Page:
As the weather starts to cool down, stink bugs are looking for warm places to hibernate — and they just might move in with you. While they haven’t invoked fear they way bedbugs have, they do live up to their name.
To those who aren’t farmers, stink bugs pose no threat. Stink bugs do not feed on humans. They don’t damage houses and are not known to transmit diseases to people or pets. But stink bugs feed on — and damage — a wide variety of crops. They get their name from the foul-smelling fluids released from pores on the sides of them. While there are thousands of stink bug species worldwide, the most common types in the United States are the green stink bug and the brown stink bug.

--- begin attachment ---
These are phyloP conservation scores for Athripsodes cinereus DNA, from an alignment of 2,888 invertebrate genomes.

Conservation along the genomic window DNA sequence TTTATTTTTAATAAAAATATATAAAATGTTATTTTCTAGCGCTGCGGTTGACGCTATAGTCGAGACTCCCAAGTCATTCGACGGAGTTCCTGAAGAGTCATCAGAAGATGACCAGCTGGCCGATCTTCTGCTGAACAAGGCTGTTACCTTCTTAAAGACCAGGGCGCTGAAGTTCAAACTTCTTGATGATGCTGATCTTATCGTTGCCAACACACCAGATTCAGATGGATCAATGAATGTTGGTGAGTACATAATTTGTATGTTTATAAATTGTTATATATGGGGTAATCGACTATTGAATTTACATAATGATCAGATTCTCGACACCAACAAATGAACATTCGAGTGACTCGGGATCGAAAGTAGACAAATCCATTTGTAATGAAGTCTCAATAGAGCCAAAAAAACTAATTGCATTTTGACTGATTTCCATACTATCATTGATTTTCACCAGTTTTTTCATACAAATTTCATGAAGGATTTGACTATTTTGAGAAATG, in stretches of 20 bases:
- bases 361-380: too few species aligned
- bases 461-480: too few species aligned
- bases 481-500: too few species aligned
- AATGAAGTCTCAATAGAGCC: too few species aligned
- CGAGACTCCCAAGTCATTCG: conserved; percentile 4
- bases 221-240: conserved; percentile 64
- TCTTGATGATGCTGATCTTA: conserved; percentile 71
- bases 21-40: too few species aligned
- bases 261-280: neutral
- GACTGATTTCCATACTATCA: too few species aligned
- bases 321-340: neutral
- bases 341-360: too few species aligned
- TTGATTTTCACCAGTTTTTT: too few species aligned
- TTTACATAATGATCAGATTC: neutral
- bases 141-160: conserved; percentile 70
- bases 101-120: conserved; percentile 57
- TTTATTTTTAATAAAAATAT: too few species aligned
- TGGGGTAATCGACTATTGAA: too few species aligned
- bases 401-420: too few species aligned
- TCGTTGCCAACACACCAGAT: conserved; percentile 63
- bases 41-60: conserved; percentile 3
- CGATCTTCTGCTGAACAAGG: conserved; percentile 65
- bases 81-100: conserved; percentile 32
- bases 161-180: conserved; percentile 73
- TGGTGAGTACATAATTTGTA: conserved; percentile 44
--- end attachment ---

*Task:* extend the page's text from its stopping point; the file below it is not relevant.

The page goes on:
Stink bugs hibernate in your homes in the fall, in large masses. They sneak in through small cracks and openings in chimneys, door and window frames, air conditioning units, attic vents and holes in a home’s foundation. They hide out in toasty, dark spots during the winter, and emerge from hibernation in May or June. However, the arrival of warm, springtime weather is not a guarantee that stink bugs will move back out.